Between 1969 and 2009, 15 justices were confirmed to the court. 13 of them were from Republican administrations, and two were from Democratic (specifically Clinton’s) administration.

    Obama has appointed the two newest members, of course, but arguably they both moved the court further to the right as well. Had two of the far right justices been replaced, things would have been very different.

  27. 27
    lorn

    Money is speech is just a few iterations from the seldom spoken conservative/capitalist dogma that money is freedom. Which inevitably leads, in the capitalist games of Monopoly, where it always end with one having all, to everyone but the one experiencing the corollary: No money means no freedom.

    Related: one man, one vote versus one dollar, one vote.
    The best government money can buy.

    Deeply enlightened, and very funny, observations along the same lines:

  28. 28
    laurentweppe

    Left to its own devices, wealth inevitably tends to concentrate in capitalist economies.

    Let’s be more blunt: left to their own device, agrarian societies will Always engender parasitic castes of hereditary nobility.
    Even if we lived in a perfect meritocracy, the elites who reached their position of wealth and power through talent and hard work would soon realize that most of their offsprings will not be talented and hardworking enough to earn their parent’s positions on top of the food chain and will be tempted to rig the competition in their kids’ favor. Some will resist this temptation, but many will actively try to sabotage the very meritocracy which allowed them to thrives because they don’t want the janitor’s kids to become richer than their own offsprings.

    The problem is that for decades western progressives were so afraid of being accused of demagoguery that they shied away from openly saying that the one and only goal of standards bearers of dynastic wealth was to reestablish the rule of the parasite lords.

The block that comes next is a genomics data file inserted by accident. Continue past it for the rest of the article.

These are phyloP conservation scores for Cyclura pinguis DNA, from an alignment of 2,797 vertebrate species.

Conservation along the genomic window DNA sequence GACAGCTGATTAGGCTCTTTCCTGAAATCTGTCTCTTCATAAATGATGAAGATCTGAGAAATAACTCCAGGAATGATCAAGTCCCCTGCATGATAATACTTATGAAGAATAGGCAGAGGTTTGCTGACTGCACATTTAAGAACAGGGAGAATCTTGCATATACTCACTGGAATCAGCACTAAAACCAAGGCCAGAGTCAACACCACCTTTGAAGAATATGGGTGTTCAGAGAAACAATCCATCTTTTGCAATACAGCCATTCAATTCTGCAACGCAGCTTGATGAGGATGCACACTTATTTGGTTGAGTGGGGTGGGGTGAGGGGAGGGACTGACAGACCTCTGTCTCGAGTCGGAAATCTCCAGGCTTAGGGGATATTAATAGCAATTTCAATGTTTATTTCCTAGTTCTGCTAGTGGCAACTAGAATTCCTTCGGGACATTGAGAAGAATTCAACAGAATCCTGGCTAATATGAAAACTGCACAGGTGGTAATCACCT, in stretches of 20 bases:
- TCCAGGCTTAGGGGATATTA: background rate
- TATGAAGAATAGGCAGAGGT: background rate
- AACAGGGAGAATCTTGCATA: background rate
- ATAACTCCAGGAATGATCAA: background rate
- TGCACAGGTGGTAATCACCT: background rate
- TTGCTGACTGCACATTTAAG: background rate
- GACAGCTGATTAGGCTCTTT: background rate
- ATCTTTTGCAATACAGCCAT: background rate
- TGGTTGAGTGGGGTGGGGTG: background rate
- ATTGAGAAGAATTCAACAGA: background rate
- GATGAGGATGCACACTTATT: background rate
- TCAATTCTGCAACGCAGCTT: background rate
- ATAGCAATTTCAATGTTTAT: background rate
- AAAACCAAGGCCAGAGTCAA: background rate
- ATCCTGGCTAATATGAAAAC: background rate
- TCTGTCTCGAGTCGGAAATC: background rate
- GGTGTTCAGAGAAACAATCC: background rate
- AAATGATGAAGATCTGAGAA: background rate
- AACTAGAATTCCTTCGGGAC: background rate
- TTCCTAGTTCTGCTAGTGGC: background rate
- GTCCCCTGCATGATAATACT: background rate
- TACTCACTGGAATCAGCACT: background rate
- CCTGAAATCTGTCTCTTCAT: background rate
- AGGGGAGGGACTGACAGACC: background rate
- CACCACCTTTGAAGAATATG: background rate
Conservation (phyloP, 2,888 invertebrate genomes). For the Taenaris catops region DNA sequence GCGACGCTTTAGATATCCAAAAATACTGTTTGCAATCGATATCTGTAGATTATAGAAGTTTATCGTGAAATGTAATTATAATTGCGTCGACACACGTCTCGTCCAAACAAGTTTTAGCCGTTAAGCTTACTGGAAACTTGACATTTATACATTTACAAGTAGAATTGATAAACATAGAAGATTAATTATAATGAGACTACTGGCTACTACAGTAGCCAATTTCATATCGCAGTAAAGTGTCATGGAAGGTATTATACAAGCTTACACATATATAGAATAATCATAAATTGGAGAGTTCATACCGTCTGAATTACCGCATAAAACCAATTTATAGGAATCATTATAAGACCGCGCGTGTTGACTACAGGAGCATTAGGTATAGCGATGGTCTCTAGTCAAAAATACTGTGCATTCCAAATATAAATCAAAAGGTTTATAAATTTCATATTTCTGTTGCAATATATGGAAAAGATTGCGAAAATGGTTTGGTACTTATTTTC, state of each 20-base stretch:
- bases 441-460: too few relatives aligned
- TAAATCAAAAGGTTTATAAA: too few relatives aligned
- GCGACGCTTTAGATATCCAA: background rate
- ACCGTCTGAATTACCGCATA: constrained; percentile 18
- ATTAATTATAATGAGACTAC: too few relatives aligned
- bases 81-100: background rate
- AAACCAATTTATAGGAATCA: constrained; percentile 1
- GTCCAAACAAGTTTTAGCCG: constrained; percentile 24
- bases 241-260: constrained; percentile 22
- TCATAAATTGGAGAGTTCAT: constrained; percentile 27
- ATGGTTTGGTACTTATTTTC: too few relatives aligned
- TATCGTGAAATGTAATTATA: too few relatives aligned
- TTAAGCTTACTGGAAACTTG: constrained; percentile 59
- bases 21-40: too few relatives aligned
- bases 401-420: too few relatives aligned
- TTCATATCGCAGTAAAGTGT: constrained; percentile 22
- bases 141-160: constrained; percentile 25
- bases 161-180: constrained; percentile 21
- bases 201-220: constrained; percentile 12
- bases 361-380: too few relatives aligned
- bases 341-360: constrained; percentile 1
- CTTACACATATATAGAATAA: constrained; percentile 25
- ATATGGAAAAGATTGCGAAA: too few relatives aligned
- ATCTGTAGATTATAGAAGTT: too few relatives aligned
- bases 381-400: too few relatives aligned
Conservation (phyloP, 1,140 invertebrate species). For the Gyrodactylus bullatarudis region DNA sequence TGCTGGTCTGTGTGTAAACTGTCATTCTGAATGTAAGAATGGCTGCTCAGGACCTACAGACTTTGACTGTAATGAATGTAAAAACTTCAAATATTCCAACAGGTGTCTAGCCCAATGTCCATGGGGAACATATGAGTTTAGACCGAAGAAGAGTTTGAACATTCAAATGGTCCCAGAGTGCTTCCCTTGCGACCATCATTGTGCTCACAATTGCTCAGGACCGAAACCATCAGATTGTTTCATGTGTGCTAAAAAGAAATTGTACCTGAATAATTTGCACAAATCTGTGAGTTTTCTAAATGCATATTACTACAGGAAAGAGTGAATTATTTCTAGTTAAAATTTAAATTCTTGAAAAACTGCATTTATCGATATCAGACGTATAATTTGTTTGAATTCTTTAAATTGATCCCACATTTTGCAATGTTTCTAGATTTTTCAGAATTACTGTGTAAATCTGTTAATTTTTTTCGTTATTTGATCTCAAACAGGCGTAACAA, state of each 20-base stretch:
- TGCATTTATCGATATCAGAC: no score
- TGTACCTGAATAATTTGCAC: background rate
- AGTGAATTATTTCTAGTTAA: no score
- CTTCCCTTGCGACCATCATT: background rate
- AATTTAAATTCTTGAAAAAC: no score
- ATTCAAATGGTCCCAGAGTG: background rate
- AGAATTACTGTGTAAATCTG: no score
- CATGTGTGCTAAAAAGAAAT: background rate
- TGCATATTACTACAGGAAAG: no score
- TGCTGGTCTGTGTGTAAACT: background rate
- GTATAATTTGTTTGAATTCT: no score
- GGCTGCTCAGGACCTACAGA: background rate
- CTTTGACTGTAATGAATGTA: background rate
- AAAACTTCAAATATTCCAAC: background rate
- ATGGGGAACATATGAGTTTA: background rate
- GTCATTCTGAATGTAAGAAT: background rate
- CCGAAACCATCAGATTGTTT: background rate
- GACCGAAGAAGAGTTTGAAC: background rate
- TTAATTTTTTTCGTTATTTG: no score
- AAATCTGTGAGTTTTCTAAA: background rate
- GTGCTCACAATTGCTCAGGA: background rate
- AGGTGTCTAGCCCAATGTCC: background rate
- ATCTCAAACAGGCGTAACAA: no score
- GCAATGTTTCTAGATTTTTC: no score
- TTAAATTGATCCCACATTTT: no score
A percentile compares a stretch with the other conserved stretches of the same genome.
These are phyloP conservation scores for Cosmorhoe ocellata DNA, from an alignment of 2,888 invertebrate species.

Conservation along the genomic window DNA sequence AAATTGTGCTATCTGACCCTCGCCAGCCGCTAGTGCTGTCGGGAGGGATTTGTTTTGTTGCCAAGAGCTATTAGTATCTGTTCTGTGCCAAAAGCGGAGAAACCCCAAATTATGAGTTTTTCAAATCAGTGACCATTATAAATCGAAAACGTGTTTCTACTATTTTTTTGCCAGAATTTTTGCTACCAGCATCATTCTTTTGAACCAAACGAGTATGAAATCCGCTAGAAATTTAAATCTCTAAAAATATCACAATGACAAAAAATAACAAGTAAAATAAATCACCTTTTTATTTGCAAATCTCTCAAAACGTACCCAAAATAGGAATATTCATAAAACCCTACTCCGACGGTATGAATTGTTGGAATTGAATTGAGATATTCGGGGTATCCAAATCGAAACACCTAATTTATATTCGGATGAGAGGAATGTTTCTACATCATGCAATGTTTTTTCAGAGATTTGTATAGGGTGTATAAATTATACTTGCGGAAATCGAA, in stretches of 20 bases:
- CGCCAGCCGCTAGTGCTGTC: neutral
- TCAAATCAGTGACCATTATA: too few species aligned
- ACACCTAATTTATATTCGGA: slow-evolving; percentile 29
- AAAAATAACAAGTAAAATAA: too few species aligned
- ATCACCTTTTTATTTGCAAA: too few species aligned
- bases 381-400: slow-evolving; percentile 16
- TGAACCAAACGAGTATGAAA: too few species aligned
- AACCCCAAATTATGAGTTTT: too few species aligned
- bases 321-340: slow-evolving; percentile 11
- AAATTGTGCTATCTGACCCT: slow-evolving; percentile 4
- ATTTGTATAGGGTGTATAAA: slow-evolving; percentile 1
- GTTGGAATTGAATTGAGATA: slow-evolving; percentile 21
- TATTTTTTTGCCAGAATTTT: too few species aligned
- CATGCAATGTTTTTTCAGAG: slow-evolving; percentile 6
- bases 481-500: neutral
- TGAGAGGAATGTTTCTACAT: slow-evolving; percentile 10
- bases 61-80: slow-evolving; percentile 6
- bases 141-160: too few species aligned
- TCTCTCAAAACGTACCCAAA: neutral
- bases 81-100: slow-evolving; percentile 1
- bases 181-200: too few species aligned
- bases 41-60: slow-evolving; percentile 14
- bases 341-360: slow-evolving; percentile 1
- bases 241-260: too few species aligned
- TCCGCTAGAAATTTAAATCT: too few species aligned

29. 29
    matty1

    the one and only goal of standards bearers of dynastic wealth was to reestablish the rule of the parasite lords.

    I think that’s giving the wealthy too much credit for long term planning and class loyalty. They want to keep their particular privileges for themselves and their children not work towards some grand plan for the benefit of all the other billionaires.

  30. 30
    democommie

    I’M 64; I’m pretty certain that I’ll be dead BEFORE they start making SoyLent Green–but just in case, I think I’ll get the tattoo on my chest that I used to kid one of our many local dermagraphologists about:

    “Do NOT open. Burn this after reading”

  31. 31
    caseloweraz

    Chief Justice John G. Roberts Jr., writing for four justices in the controlling opinion, said the First Amendment required striking down the limits. “There is no right in our democracy more basic,” he wrote, “than the right to participate in electing our political leaders.”

    This, in context, is easily seen to be a transparent rationalization. There is nothing impeding American citizens’ right to participate in electing our political leaders. (Well, except the occasional purges of voter rolls by Republicans.)

    The habit of regarding any limits or criticisms as oppressive restrictions must be catching.

  32. 32
    barryd